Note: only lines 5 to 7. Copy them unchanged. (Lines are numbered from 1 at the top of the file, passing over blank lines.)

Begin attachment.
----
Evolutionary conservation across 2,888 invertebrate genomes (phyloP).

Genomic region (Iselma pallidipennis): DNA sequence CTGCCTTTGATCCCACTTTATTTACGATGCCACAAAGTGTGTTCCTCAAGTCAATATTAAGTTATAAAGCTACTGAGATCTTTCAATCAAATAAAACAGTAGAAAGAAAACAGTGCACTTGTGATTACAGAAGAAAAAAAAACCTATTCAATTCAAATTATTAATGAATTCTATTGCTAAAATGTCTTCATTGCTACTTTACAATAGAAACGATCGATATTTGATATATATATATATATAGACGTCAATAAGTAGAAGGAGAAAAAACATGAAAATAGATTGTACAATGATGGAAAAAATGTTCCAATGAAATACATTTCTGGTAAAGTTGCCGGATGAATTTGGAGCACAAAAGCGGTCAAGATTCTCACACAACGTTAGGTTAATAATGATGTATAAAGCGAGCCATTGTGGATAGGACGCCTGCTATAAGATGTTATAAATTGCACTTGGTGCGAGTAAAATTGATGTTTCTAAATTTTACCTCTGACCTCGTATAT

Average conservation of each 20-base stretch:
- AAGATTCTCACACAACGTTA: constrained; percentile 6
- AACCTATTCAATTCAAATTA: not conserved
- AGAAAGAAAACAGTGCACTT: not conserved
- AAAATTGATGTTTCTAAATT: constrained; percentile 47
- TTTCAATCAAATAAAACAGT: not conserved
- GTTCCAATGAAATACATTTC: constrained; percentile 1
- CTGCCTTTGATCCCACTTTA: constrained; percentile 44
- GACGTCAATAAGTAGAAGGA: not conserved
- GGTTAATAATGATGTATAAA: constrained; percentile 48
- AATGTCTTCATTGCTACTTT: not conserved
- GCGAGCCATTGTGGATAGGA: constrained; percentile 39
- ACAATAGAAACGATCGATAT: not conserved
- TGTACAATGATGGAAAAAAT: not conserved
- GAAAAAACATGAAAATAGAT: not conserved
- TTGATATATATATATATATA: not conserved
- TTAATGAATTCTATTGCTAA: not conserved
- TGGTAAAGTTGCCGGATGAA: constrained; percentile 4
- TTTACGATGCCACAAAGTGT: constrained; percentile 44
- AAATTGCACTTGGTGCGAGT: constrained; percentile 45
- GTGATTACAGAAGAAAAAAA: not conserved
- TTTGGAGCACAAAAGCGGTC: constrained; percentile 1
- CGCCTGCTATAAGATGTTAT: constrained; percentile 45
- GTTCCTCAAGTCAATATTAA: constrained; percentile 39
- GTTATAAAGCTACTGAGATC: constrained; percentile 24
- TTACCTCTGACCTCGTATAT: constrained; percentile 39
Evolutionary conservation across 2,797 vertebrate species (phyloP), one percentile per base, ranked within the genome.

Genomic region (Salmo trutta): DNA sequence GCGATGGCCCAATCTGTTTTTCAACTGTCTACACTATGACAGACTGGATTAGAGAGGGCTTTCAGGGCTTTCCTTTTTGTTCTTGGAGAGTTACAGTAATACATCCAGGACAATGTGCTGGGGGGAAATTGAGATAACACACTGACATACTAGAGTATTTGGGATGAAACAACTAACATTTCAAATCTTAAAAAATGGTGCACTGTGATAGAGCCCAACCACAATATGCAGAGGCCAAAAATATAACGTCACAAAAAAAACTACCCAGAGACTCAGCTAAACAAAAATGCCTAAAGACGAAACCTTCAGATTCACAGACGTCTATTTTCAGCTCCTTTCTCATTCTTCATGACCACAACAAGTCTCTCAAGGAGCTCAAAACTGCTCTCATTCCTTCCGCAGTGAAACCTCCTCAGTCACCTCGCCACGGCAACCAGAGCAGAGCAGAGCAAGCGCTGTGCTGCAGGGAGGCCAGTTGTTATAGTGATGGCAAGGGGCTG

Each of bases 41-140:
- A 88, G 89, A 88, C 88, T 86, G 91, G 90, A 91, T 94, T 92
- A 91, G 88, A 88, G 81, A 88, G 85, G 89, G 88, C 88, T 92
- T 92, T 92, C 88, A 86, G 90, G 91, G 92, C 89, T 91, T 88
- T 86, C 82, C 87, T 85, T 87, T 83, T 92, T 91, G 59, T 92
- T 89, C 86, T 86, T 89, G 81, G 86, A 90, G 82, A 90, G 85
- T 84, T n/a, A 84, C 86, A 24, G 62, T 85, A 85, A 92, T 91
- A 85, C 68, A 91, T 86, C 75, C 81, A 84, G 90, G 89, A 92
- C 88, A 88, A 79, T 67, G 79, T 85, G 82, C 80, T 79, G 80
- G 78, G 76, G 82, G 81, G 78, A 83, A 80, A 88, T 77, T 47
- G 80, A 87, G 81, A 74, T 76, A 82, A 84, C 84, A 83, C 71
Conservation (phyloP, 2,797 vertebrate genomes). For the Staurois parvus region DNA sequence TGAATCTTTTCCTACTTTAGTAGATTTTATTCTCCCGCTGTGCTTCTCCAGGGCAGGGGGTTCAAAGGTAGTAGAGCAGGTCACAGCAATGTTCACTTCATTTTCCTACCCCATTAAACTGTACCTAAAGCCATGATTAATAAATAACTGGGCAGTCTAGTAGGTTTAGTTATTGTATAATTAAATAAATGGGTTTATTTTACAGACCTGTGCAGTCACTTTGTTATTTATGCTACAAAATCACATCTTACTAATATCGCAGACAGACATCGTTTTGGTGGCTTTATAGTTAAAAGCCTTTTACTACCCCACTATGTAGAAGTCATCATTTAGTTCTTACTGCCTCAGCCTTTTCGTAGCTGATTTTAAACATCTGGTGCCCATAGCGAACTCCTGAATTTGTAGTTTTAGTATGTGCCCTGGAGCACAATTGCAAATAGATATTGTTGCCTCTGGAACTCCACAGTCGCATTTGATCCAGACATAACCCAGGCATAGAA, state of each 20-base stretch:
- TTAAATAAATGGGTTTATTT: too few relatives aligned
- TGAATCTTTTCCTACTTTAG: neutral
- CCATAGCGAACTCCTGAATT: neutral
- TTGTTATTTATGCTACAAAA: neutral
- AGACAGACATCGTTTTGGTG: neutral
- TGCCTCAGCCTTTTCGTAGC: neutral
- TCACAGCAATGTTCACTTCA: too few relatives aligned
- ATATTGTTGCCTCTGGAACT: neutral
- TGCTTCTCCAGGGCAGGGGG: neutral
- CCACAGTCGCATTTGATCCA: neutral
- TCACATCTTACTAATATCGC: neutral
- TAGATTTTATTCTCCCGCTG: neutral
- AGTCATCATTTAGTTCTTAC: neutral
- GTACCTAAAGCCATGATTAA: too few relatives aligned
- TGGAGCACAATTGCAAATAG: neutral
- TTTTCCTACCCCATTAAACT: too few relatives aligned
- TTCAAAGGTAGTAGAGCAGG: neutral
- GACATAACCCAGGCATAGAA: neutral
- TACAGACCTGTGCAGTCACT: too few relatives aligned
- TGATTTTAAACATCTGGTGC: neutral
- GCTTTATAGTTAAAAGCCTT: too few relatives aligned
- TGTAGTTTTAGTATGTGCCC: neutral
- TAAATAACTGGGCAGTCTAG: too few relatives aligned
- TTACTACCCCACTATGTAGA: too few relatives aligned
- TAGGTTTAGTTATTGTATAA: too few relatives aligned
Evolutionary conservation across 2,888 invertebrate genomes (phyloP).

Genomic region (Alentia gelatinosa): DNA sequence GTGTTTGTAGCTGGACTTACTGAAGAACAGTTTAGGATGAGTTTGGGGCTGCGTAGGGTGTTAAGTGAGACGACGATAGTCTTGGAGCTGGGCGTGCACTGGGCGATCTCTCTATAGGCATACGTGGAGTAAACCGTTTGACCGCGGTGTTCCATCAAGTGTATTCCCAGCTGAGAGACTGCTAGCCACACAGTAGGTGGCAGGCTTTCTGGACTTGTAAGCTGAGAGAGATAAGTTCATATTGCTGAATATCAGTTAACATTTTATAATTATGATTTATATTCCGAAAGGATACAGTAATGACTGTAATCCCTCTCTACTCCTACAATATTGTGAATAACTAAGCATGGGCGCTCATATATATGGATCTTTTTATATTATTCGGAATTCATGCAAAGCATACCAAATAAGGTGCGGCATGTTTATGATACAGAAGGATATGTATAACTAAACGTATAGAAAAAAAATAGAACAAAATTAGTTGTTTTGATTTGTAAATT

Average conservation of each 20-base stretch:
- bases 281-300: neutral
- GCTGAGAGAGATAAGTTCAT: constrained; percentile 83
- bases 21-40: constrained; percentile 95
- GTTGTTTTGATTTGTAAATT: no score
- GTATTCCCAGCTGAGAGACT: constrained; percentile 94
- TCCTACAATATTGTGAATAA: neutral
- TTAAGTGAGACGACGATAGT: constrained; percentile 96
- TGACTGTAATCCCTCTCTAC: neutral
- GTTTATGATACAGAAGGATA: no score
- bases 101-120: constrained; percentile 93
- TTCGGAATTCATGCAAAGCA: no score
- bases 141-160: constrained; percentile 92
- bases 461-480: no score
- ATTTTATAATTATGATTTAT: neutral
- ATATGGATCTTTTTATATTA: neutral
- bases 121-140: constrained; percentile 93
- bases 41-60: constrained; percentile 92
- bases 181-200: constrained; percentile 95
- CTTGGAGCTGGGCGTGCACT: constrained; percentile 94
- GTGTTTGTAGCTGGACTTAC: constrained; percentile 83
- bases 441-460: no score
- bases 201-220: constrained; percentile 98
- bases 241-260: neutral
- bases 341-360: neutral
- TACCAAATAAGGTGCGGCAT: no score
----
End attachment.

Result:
- AACCTATTCAATTCAAATTA: not conserved
- AGAAAGAAAACAGTGCACTT: not conserved
- AAAATTGATGTTTCTAAATT: constrained; percentile 47